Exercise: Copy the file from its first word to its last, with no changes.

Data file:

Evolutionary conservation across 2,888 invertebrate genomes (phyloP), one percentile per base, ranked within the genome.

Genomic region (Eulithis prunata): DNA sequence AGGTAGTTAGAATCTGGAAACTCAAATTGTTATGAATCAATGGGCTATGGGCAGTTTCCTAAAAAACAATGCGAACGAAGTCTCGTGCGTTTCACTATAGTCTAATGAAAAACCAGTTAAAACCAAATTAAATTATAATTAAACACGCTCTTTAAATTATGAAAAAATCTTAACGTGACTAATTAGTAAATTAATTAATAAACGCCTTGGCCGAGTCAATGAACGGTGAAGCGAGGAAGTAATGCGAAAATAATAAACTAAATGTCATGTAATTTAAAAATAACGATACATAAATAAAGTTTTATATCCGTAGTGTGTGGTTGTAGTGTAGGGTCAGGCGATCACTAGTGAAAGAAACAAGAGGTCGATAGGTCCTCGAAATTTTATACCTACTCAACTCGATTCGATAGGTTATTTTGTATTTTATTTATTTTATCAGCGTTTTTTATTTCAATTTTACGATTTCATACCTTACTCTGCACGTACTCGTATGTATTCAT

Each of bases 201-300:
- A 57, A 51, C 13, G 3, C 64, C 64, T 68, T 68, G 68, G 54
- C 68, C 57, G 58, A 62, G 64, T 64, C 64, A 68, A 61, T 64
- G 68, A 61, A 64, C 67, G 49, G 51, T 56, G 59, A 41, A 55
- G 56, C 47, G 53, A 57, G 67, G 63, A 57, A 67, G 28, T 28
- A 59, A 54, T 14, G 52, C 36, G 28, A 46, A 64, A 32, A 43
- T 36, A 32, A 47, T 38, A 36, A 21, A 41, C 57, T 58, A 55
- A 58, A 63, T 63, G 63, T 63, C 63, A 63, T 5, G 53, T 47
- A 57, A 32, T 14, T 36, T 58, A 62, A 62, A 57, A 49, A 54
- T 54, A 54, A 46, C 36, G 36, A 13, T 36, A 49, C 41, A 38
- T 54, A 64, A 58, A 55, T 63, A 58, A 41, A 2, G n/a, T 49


Evolutionary conservation across 2,888 invertebrate genomes (phyloP), one percentile per base, ranked within the genome.

Genomic region (Eulithis prunata): DNA sequence AGGTAGTTAGAATCTGGAAACTCAAATTGTTATGAATCAATGGGCTATGGGCAGTTTCCTAAAAAACAATGCGAACGAAGTCTCGTGCGTTTCACTATAGTCTAATGAAAAACCAGTTAAAACCAAATTAAATTATAATTAAACACGCTCTTTAAATTATGAAAAAATCTTAACGTGACTAATTAGTAAATTAATTAATAAACGCCTTGGCCGAGTCAATGAACGGTGAAGCGAGGAAGTAATGCGAAAATAATAAACTAAATGTCATGTAATTTAAAAATAACGATACATAAATAAAGTTTTATATCCGTAGTGTGTGGTTGTAGTGTAGGGTCAGGCGATCACTAGTGAAAGAAACAAGAGGTCGATAGGTCCTCGAAATTTTATACCTACTCAACTCGATTCGATAGGTTATTTTGTATTTTATTTATTTTATCAGCGTTTTTTATTTCAATTTTACGATTTCATACCTTACTCTGCACGTACTCGTATGTATTCAT

Each of bases 201-300:
- A 57, A 51, C 13, G 3, C 64, C 64, T 68, T 68, G 68, G 54
- C 68, C 57, G 58, A 62, G 64, T 64, C 64, A 68, A 61, T 64
- G 68, A 61, A 64, C 67, G 49, G 51, T 56, G 59, A 41, A 55
- G 56, C 47, G 53, A 57, G 67, G 63, A 57, A 67, G 28, T 28
- A 59, A 54, T 14, G 52, C 36, G 28, A 46, A 64, A 32, A 43
- T 36, A 32, A 47, T 38, A 36, A 21, A 41, C 57, T 58, A 55
- A 58, A 63, T 63, G 63, T 63, C 63, A 63, T 5, G 53, T 47
- A 57, A 32, T 14, T 36, T 58, A 62, A 62, A 57, A 49, A 54
- T 54, A 54, A 46, C 36, G 36, A 13, T 36, A 49, C 41, A 38
- T 54, A 64, A 58, A 55, T 63, A 58, A 41, A 2, G n/a, T 49